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I'd heard it said that the older you are, the harder it is to start over, and the fewer the decent, eligible men there are. I was starting to feel like an overripe piece of fruit on a tree, about to rot. Eventually I got sick of throwing myself pity parties; I had to try something. We'd save the world and love each other, maybe even start a family. I invented an email address for myself and posted my ad: LOOKING FOR A HUMANITARIAN. I'm looking for some one who "gets it" — you know, someone who loves to do all he can to make the world a better place, wherever he is. I see myself as empowering and helping such an individual on their path to heal the world with positive energy and possible romance. We can keep each other going — keep each other idealistic and focused on what matters most. In the days that followed, emails began dripping into my inbox.
One day it could be talking with a troubled teenager, the next it could be helping to bring clean water to an impoverished community. I chatted online with a few, but quickly learned to ask for their photo upfront.
Looking for my own personal hero—you know, some one I can respect and love as my counterpart, who'll recharge my batteries and my soul. If so, please put "Superman" in your subject line and tell me about you. It was exhausting, but in that feeling-like-a-hot-rock-star kind of way.
In writing the "tall, blonde" advertisement, I had finally realized what I should have known all along: The headline needed to draw guys in.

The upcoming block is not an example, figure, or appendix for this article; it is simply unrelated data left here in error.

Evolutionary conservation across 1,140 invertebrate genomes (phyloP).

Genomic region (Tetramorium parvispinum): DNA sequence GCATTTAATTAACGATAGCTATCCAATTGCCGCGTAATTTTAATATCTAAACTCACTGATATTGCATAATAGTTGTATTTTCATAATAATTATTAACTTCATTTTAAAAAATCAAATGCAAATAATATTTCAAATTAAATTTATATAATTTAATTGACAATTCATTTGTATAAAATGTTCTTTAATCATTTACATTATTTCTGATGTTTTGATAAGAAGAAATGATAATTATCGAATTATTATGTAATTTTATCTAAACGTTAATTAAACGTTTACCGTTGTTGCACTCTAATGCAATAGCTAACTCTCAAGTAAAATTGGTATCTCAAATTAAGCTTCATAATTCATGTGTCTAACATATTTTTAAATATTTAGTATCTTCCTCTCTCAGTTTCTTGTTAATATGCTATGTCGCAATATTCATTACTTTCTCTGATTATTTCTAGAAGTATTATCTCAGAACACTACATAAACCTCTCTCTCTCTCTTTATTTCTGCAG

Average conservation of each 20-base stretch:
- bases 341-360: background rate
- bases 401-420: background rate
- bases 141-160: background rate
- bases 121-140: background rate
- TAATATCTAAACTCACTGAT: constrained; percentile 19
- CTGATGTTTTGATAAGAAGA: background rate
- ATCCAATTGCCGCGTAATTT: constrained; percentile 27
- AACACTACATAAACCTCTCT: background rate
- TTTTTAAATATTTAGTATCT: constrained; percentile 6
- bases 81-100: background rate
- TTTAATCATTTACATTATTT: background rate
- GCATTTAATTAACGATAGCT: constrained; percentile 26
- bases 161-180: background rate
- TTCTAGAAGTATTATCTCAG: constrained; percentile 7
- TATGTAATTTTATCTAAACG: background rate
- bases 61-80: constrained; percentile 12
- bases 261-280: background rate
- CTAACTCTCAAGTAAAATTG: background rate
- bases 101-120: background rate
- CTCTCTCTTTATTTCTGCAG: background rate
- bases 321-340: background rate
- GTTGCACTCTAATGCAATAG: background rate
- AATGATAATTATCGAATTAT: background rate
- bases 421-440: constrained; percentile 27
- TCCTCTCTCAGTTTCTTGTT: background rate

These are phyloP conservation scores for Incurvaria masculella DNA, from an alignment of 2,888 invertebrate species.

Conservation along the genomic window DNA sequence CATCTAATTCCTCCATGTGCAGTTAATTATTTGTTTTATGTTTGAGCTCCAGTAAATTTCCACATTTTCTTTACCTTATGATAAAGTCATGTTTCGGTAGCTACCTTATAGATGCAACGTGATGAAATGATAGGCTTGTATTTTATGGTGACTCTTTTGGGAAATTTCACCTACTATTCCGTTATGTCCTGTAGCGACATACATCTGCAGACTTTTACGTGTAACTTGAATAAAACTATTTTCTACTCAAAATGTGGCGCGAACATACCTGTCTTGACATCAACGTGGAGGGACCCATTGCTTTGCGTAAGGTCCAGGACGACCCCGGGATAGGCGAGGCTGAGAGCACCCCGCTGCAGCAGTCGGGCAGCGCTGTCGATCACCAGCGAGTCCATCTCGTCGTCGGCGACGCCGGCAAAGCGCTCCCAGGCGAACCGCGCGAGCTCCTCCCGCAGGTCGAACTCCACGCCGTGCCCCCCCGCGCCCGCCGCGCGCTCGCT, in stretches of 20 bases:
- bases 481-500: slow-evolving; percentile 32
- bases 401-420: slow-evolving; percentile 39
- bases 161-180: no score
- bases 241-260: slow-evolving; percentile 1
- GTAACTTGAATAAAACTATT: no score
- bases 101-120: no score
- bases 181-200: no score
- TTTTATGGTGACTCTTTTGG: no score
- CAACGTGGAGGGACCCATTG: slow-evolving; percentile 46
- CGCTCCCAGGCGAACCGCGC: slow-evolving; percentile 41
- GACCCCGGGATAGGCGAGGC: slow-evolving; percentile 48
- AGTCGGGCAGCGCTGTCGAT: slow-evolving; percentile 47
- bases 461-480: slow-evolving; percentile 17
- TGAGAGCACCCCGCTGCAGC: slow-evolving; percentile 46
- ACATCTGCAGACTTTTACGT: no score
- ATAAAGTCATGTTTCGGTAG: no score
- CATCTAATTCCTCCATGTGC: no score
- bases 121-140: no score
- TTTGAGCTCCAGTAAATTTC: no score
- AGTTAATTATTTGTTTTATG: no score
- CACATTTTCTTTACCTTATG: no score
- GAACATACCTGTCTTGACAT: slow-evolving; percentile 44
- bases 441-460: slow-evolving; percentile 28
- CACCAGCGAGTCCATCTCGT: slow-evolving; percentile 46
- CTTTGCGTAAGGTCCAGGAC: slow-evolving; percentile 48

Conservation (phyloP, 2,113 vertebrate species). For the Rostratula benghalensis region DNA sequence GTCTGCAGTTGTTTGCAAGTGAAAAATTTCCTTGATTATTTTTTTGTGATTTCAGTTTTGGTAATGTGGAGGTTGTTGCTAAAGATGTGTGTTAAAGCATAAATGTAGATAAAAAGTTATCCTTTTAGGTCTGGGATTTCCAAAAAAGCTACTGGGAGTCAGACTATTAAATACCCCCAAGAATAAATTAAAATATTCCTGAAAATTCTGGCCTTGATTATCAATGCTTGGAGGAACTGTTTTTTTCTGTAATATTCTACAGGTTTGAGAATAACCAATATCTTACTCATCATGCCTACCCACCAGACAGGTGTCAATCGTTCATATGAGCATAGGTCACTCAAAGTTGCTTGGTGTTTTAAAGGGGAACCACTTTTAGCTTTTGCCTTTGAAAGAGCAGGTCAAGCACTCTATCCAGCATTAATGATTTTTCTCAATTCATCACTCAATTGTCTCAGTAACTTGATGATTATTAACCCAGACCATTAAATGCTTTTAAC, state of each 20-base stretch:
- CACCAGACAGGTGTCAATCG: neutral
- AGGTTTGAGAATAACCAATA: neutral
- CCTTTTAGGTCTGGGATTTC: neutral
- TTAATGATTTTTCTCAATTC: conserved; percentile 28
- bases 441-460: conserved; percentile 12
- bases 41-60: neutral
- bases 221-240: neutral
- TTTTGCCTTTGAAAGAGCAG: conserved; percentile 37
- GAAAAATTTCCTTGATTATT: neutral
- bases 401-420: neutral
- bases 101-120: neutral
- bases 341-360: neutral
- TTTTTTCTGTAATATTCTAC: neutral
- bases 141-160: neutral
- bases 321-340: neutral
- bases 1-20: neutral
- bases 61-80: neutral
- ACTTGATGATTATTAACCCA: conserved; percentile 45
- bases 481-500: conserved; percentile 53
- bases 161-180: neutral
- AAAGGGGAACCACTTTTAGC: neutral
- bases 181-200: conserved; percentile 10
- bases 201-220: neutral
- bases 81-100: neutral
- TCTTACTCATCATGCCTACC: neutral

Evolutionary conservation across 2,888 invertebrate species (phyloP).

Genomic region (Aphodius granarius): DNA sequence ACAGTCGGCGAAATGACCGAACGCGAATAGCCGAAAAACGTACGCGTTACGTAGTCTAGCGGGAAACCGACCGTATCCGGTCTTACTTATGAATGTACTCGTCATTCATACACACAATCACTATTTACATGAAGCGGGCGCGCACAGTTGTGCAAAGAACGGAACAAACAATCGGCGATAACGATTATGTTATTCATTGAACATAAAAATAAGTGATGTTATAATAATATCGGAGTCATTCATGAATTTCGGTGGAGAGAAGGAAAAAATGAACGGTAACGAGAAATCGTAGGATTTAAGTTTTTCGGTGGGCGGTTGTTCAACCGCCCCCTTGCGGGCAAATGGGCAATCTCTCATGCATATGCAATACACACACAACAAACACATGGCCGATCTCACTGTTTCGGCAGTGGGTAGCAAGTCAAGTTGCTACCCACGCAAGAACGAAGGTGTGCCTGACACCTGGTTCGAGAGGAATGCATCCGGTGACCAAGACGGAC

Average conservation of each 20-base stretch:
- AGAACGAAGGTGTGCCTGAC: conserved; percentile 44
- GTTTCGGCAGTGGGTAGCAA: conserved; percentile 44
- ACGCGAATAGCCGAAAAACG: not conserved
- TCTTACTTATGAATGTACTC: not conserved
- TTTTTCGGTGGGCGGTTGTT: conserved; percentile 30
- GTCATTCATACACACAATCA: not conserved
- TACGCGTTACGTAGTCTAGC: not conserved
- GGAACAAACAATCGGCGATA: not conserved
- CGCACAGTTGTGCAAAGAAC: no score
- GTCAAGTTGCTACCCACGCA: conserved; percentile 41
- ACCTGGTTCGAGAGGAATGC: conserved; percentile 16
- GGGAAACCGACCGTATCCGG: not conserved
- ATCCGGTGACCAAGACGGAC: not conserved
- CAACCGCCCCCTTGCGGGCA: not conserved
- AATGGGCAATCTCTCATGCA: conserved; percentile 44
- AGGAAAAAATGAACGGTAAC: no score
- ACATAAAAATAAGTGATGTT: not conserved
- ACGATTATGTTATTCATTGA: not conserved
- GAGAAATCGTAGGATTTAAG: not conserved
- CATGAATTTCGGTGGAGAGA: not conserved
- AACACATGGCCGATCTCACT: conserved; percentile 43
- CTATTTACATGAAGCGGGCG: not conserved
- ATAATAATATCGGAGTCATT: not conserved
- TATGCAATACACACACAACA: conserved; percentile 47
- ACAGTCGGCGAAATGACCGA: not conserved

For example, I now put "must be financially secure" into the profile, and "must live by the Golden Rule" and "lead by example." There's nothing wrong with the asking, and many online flirters have liked the direct language in what I wrote.
My girlfriends were suddenly feeling all the delight and anxiety of attention.
The overwhelming number of responses gave us all the confidence to get out and start to date again.
After interviewing a few of the 46, I told my single girlfriends about my new hobby. One woman takes the plunge and returns with advice. My fingers hesitantly pecked at the inbox, and suddenly, I was reading my recent ex's email. I wondered what would happen if I posted a wish list online.I couldn't help it; his email was password was just too easy to crack. To my horror, he had placed a singles ad on Craigslist. I'd like to say I didn't sit home feeling sorry for myself, but, of course, that would be lying. But at 36, it seemed every cute or kind man near my age was married with children. Sure, Craigslist has had its share of troubles (the Craigslist Killer comes to mind) but I'd be using the online personals section — which is for legitimate dating — and not the "casual encounters" section — which is just what it sounds like. To summon my courage, I got in touch with my inner Angelina Jolie, imagining myself sweeping across the globe on humanitarian missions with a tall, handsome, loving, financially-secure humanitarian at my side. I'm tired of people telling me that I care too much. I've never married and have been holding out for you, perhaps.If they didn't send one, it was time to be suspicious that they were married or hiding for some other reason.After sifting through the emails, I was disappointed—too many men over 50 (out of my range) and even some photos from perverts. Thinking that my ad was maybe too dramatic, I varied it a little, got some responses and went on a few dates: twice with a pilot, then with a man who showed up drunk. My next ad — TALL, BLONDE LOIS LANE SEEKS SUPERMAN — read: Do you believe women deserve to be treated with chivalry?
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Are you an everyday hero — you know, are you trying to make the world a better place one day at a time?